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Speaker(s) : Dr Derya Bayir; Dr Ayça Çubukçu; Dr Zeynep Gambetti; Dr Özlem Köksal
Recorded on 26 June 2013 at Wolfson Theatre, New Academic Building
How should we understand what is happening in Turkey?
Is this as an anti-capitalist or anti-authoritarian rebellion, a struggle to redefine politics and to practice direct democracy? Why should we expect it to inspire people into action beyond Turkey? Should the popular insurgency in Turkey be understood as part of a global uprising that spans the Middle East and Africa, Europe and Latin America?
More specifically, what are some of the strategies that the uprising citizens of Turkey have employed to negotiate their differences and to construct their common ground? How do they self-mobilize, arrive at decisions, and represent themselves through art, music and other media? How are political minorities shaping the extraordinary developments in Turkey with their presence or absence in the uprising?
With this open forum we aim to address these questions, as we entertain the possibility that the uprising in Turkey may constitute something new that requires us to rethink our understandings of democracy, politics and law.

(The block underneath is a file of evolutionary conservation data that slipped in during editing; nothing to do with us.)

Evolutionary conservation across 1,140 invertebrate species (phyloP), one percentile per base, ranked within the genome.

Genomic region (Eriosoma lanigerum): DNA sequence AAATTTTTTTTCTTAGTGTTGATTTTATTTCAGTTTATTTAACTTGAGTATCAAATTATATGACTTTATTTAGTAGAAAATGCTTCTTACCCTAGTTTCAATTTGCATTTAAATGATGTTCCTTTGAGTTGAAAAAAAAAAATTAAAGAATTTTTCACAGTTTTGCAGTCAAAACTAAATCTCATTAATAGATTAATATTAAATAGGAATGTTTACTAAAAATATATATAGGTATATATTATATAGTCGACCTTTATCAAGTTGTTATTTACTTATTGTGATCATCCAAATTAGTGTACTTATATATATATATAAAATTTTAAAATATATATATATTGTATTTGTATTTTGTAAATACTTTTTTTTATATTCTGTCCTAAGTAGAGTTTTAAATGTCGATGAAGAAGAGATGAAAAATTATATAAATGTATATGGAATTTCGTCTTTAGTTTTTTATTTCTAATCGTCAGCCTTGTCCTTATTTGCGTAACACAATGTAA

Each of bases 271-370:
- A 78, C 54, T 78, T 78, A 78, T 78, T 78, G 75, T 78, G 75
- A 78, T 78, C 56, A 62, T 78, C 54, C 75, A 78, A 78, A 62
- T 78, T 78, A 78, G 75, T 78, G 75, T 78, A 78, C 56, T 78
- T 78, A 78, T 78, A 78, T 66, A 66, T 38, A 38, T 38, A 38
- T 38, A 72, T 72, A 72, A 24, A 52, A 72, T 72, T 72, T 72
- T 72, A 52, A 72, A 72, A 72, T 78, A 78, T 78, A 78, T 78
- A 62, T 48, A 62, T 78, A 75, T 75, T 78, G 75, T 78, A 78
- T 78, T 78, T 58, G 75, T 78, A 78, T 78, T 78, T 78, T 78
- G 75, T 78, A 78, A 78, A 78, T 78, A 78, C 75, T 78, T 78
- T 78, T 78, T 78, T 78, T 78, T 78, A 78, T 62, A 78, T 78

Dr Derya Bayir is author of the forthcoming book Minorities and Nationalism in Turkish Law. Her interests include international human rights and minority rights, law and religion, the Turkish legal system, and Ottoman pluralism. She obtained her doctorate from the Law Department at Queen Mary, and her thesis was recently awarded a prize by the Contemporary Turkish Studies Chair at LSE. Derya has litigated many cases before the European Court of Human Rights, including the prominent case of Güveç v. Turkey.
Dr Ayça Çubukçu is lecturer in human rights in the Centre for the Study of Human Rights and Department of Sociology at LSE. She writes on humanitarianism, liberalism and violence, transnational politics of solidarity, international law and colonialism, human rights and radical theory.
Dr Zeynep Gambetti is associate professor of political theory at Bogazici University, Istanbul. She is particularly interested in theories of the public sphere, critical theory, ideology and discourse theories and in questions such as collective agency and ethics in the era of neoliberal globalization. She is currently exploring a theoretical framework through which to reflect upon recent radical movements, especially those that can create alternative spaces of existence.
Dr Özlem Köksal is a Lecturer in the Film and Televison Department in Bilgi University in Istanbul. She received her doctorate from University of London, Birkbeck College with a dissertation examining the relation between collective memory, history, and cinema in Turkey. She is the editor of World Film Locations: Istanbul (Intellect 2012).